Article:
Finally, Metro Transit does indeed need the the garage capacity. That’s why the second garage is being built.

        Before you dismiss the existing Heywood Garage, consider what it is as an employment site. Working there are about 400 bus drivers, 50 mechanics, over 200 administrative staff and (when the police HQ is finished), another 200 police and support staff. That’s almost 900 premium jobs with good pay and full benefits. Where’s the incentive to redevelop?

        There’s another reason to leave the garage alone. It’s one of the largest employers of African-Americans and it’s right in North Minneapolis.

        1. Matt SteeleMatt Steele

          Those 900 jobs are indeed valuable. But that job density is pathetic. 60 jobs per acre.

          By comparison, the Be The Match headquarters down the block from Heywood has 955 jobs, or a job density of 776.42 per acre.

          I agree with Matt Brillhart’s suggestion. This new garage should only be built in a way that allows the existing garage to be torn down and redeveloped with a land use that is much more valuable in terms of financial land value, employment density, walkability/granularity, etc.

          1. Monte Castleman

            Do the people working at Metro Transit have the skills and qualifications to work at Be The Match instead? If we built the bus garage in Blaine would we be complaining about how ironically transit inaccessible those jobs are? Are we running out of space for companies to the degree that the next company has to locate in Blaine because there’s no available space in downtown because of the bus garage?

            1. Matt SteeleMatt Steele

              I’m not proposing the people who work at Heywood have their jobs moved to Blaine. I proposed the people who work at Heywood are moved to a larger combined facility across the street to the north.

  3. Aaron IsaacsAaron Isaacs

    The cost per parking space of a parking ramp for automobiles is about 4 times the cost per space for a flat lot. I’m sure a similar ratio would apply to a parking ramp for buses.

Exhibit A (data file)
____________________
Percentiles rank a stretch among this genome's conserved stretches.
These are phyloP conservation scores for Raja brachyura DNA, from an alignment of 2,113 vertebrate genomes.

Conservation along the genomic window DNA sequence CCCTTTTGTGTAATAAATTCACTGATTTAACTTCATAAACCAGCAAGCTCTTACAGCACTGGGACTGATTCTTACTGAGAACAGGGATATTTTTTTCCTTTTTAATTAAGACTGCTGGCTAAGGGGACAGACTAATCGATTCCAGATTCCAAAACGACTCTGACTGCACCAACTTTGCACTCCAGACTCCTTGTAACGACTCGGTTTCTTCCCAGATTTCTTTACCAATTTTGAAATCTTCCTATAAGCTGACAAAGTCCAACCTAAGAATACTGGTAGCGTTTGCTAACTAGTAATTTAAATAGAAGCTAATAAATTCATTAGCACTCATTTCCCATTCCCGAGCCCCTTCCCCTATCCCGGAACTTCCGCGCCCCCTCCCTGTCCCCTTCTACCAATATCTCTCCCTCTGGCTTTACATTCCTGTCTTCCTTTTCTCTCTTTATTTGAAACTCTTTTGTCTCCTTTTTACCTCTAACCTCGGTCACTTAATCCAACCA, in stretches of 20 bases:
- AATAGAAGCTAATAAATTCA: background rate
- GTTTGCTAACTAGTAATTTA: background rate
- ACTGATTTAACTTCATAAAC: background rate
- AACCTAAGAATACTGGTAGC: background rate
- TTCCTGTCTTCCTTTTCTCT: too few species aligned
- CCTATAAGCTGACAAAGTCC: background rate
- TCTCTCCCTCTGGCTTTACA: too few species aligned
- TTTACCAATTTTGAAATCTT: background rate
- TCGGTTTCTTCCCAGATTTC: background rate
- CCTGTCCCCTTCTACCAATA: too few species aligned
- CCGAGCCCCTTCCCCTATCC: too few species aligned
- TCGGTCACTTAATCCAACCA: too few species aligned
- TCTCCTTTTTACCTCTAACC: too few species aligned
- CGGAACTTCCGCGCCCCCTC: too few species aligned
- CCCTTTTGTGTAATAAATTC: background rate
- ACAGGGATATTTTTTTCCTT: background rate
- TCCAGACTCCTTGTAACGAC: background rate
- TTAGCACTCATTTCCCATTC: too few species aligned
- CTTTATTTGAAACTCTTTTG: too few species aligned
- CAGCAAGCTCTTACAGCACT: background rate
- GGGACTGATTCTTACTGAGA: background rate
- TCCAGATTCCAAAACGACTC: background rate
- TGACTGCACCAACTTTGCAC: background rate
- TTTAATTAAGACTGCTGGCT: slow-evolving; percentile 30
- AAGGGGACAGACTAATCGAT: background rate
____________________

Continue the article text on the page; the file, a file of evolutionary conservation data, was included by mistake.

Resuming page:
4. Matt SteeleMatt Steele

    I very much dislike the expansion of bus garages on so much valuable land on the periphery of where our city’s core is growing.

    The existing complex appears to be approximately 15 acres. The proposed expansion appears to be approximately 12.2 acres. By comparison, a downtown block is approximately 2.6 acres. One this is complete, Metro Transit will be occupying a monolith of more than 10 city blocks sited on two superblocks. That’s messed up.

    Nearly 1/3 mi frontage on 7th St, and major frontage on 6th Ave (Olson Ext) and Lyndale Ave N. These superblocks create major hostility to connection between the Near North neighborhoods across 94 to the growing neighborhoods of the North Loop and Downtown, and also create barriers (along with the garbage burner and Target Field superblock) between the North Loop and the West Loop area planned for redevelopment with a Green Line station in the future. That’s also messed up.

    I understand these massive facilities may provide operational benefit for Metro Transit. But they are a major disaster for land use, land value, tax base per acre, walkability/granularity, and neighborhood connectivity. We need to do a better job of balancing these competing public interests. As is, Metro Transit’s plan is extremely hostile to the neighborhood.

    1. Nathan Bakken

      I have to disagree, and agree very much with Jeremy below. It is not desirable land for redevelopment. A bus garage is good use of it’s space.

      1. Sean Hayford OlearySean Hayford Oleary

        Sorry why is this a bad site for redevelopment (the Heywood site)?

        It’s right by a station serving the entire light rail system and commuter rail. It’s right on one of the key gateways to downtown from the regional highway system. It’s right by Target Field. And it has a demonstrated, healthy market within a block of residential and office use.

  5. Jeremy HopJeremy Hop

    My opinion on the bus matter is as follows: The major benefactors of our transit system is Minneapolis proper. If we value our system a.d wish for its expansion, we as Minneapolis residents must tolerate and welcome the very facilities necessary to perform the functions of the system. Just like the HERC, we are producing the waste here in the city. We must also not hide it away in a far off place. This super block area is bounded by massive freeway trench as well as the off ramps from 94, the parking facilities not too far away. The north side is hemmed off by 94 and Olson. Those two very facilities create a perfect armpit so to speak to bookend the city’s not so pretty mechanical elements. It is organic growth pure and simple.